I'm working on obtaining a clean compile with -Wsign-conversion for existing library code. The library is 25 years old or so. Eventually, this higher bar will be a security gate, and all check-ins will need to meet it or be rejected.

The existing library code does a fair amount of the following (a gross simplification that captures the essence):

class SHA1 : <inherited interfaces (contracts) and classes (behaviors)>
    enum {DIGEST_SIZE = 20U};
    unsigned int MaxDigestSize() { return DIGEST_SIZE; }
    int m_digestSize;

Then, the library does things like (the interaction is more complex, but this captures the essence):

if(m_digestSize == -1)
    m_digestSize = MaxDiegstSize();

External callers may use it like:

SHA1 sha;

// Calculate truncated digest
sha.Final(buffer, 8 /*signed or unsigned*/);
// Calculate using full digest
sha.Final(buffer, -1 /*signed*/);
// Calculate using full digest
sha.Final(buffer, sha.MaxDigestSize() /*unsigned*/);

The reason -1 is popular is because the following "just works" (notice the switch from SHA-1 to SHA-512):

SHA512 sha;

// Calculate using full digest
sha.Final(buffer, -1 /*signed*/);

For the library, we want to convert to unsigned types to squash the warning. Then, setup an enum {DEFAULT_DIGEST_VALUE=...}; to handle the case of "default digest" that was compatible with the existing "-1 pattern". Finally, remove the compares to -1 and use a compare with DEFAULT_DIGEST_VALUE.

But enum {DEFAULT_DIGEST_VALUE=std::numeric_limits<unsigned int>::max()}; turned out to be a dead end due to limitations in numeric_limits.

Someone suggested to use UINT_MAX, but I'm not sure if I should use it (OS X lacks <cstdint>, so it introduces a C header dependency). Other potential candidates are __INT_MAX__ * 2U + 1 (from <limits> on OS X), and ~(0) (popular in lots of library code, but maybe not correct). In fact, I'm not sure this is the proper path in general.

What is the proper or best way to:

  • switch to unsigned for consistency and eventual security gate
  • handle the "-1 pattern" for existing, non-library callers
  • provide a portable, C++ solution
  • address potential issues with bit patterns

My apologies for asking a simple question. I am a security architect by trade. I need the help of the software architects because I don't have the software engineering experience.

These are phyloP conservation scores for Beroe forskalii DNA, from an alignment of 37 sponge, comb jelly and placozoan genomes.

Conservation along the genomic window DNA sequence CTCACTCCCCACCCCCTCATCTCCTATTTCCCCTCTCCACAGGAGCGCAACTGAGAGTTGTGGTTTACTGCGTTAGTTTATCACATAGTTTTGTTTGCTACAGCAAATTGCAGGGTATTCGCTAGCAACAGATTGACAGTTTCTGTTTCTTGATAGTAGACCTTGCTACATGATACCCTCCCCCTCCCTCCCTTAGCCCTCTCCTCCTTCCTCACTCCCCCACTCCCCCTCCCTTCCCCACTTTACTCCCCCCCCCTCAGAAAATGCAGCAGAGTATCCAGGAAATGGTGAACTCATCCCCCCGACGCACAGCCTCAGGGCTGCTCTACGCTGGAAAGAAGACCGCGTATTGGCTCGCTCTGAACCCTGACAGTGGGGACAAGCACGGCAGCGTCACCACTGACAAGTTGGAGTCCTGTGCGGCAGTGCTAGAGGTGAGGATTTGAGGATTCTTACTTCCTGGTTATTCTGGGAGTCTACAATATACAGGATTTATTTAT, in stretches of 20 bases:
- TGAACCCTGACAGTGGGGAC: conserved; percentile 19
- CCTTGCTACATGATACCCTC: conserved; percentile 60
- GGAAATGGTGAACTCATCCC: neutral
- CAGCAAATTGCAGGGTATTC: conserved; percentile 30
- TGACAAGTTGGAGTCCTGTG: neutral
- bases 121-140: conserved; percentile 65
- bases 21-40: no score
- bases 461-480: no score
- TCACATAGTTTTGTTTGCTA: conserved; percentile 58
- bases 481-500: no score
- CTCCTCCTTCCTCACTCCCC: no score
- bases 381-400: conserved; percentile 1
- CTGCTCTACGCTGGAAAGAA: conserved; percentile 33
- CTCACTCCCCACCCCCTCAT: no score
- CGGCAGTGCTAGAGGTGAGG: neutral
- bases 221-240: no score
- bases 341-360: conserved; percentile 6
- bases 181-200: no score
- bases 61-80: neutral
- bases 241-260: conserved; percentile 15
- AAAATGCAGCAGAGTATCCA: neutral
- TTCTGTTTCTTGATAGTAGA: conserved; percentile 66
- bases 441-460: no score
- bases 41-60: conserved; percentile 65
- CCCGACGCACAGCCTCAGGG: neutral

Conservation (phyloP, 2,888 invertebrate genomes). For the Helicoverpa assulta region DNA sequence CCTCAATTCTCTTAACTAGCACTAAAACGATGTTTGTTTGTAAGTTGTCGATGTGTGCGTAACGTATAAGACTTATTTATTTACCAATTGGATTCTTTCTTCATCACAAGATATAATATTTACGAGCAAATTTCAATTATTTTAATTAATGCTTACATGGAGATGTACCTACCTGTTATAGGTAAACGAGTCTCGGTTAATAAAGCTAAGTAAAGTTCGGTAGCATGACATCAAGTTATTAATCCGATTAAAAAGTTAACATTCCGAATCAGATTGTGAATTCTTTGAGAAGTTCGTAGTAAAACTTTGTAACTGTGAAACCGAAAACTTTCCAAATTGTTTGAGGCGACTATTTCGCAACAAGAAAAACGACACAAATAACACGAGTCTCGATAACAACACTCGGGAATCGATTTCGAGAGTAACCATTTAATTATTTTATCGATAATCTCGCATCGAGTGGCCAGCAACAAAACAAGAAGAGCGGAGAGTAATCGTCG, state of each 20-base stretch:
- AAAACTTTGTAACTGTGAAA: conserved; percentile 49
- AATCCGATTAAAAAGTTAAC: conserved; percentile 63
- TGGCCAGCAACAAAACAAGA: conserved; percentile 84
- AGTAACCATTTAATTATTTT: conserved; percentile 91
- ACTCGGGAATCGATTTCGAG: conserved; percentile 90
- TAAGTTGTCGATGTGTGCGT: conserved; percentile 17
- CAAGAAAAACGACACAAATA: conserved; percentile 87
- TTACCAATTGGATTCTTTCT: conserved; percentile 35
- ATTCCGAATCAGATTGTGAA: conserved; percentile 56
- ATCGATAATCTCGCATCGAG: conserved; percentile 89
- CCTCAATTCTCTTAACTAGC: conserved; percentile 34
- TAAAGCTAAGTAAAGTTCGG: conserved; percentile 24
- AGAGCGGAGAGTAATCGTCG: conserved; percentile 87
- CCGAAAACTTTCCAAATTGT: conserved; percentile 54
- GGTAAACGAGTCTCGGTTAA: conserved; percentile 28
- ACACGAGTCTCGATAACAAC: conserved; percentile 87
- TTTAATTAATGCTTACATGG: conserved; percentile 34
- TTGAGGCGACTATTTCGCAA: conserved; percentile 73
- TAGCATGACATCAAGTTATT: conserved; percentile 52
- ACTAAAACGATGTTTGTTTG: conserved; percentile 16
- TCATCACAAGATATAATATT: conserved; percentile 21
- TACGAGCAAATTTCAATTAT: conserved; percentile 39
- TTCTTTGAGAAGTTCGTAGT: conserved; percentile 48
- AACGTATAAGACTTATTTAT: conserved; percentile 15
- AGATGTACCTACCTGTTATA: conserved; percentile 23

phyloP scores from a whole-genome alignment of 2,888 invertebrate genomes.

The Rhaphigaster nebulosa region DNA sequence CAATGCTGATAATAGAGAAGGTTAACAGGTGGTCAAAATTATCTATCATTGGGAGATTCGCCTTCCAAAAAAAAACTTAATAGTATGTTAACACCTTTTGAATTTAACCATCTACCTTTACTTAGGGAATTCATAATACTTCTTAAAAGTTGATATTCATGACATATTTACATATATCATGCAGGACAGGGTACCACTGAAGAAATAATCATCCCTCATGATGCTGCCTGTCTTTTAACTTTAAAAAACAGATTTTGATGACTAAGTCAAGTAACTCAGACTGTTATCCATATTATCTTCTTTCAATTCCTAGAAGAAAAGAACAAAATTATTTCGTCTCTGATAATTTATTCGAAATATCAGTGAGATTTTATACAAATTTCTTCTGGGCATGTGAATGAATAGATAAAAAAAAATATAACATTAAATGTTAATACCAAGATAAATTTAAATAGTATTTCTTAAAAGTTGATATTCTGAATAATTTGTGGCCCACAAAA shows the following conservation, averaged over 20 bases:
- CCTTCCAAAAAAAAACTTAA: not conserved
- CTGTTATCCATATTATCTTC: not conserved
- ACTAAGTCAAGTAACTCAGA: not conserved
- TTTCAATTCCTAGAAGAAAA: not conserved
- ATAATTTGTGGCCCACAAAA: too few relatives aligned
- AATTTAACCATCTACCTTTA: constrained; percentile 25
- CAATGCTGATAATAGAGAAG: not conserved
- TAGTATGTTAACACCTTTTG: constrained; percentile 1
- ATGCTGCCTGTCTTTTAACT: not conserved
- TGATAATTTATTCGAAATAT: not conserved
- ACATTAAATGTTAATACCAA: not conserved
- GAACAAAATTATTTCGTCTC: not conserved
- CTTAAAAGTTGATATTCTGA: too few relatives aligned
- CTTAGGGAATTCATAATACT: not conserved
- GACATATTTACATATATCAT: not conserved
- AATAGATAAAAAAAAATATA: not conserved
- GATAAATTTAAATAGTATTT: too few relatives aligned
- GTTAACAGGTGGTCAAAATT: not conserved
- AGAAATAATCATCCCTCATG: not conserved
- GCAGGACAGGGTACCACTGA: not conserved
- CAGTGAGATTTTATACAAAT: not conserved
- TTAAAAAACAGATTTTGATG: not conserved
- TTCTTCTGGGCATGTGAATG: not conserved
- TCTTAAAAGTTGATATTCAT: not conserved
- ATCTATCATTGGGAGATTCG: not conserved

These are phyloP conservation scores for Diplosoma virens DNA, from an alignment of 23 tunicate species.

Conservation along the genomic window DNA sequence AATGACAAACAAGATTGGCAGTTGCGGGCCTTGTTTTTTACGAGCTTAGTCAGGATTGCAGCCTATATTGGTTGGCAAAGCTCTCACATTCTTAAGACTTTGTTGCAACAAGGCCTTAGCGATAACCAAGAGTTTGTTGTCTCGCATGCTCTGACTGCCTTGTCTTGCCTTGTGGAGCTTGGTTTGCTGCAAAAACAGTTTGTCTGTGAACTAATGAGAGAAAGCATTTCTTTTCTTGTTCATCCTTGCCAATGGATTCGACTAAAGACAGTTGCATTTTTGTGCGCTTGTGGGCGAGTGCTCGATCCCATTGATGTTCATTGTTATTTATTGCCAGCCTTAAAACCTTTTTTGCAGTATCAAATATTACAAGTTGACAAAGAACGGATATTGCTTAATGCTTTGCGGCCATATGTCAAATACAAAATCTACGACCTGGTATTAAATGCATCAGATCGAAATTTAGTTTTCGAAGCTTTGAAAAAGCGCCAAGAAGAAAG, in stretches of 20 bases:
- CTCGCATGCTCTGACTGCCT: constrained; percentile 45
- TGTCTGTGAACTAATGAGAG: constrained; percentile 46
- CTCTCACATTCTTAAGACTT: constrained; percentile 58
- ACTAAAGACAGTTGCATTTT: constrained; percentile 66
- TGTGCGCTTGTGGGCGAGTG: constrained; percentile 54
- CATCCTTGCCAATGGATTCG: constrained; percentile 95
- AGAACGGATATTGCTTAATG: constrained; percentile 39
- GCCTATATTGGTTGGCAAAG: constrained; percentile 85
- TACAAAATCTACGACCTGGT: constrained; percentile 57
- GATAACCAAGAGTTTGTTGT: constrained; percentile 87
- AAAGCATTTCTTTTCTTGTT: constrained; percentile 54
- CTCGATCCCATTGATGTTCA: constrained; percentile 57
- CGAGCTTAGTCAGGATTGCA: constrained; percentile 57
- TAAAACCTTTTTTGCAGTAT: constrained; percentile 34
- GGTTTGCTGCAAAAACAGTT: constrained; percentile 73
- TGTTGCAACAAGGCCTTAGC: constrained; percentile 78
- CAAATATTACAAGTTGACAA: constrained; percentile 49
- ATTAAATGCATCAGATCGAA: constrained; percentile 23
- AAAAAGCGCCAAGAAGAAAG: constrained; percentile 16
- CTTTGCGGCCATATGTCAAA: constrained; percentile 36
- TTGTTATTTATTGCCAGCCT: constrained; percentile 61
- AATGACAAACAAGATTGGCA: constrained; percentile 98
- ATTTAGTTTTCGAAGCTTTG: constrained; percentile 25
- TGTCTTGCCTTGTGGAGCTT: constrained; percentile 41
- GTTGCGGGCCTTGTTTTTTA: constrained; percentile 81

From the comments, here's some more information regarding constraints:

Existing Code - The library already exists, and its called Crypto++. It was authored in the 1990s, and it enjoys continued development. It is cross platform, and runs on the BSDs, Linux, OS X, Solaris, Windows. The solution needs to support older standards like C++98 and C++03. We can drop support for C++98 if the community agrees.

ABI Changes - we can change the API if the community agrees. I'm fairly certain that will happen when we make the policy change of a "clean compile as a security gate." We don't need to have 100% compatibility, but we do need to handle an existing code base of users using -1 in the field. We can even give users warning to modify their code with the preprocessor macro CRYPTOPP_MAINTAIN_BACKWARDS_COMPATIBILITY. But in the end, things have to "just work" for them.

  • Just so I get this right: You are writing this kind of library code, that is being used cross-plattform by users whos code should remain compatible, but may cause a warning in future? – LorToso Jul 8 '15 at 9:18
  • Can you clarify whether or not you're at liberty to change the API and the code in the callers? Or is the goal here 100% compatibility with existing code? – Blrfl Jul 8 '15 at 10:10
  • LosToro and Blrfl. Thanks. I added additional information to the question. If you guys (or gals) had questions, then others may have them too. – user118658 Jul 8 '15 at 11:02
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    If you're struggling to compile with high compiler warnings, then wait until you try running a static analysis in the code... – glampert Jul 9 '15 at 2:33
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    @glampert - Yea, I know. I recently got to a clean compile with -Wall. I'm slowly working my way to -Wextra and -Wconversion. Its sooo painful when a project does not start with them :) Both static and dynamic analysis are steps we have planned for engineering process improvements. – user118658 Jul 9 '15 at 4:45

Well from my point of view, you're trying to fix the wrong problem. You use the error-code "-1" to signalize that the MaxDigestSize should be used. This is a technique that Robert C. Martin calls "Mental mapping" in his book Clean Code. Your signed/unsigned conflict is solely caused by the fact that you're using this "error-code". So the problem that you should be fixing instead is "How do I avoid using an error-code".

Lets get into it:

Easiest approach: make m_digestSize and the parameter for the sha.Final() both unsigned ints. This ensures that the Final method can only accept valid values. Now instead of giving your method an error-code, just overload with a default-parameter like:

Final(byte* buffer, unsigned int digest = DEFAULT_DIGEST);

In the example you provided this DEFAULT_DIGEST is based on the immutable value of MaxDigestSize() and would therefore be 20.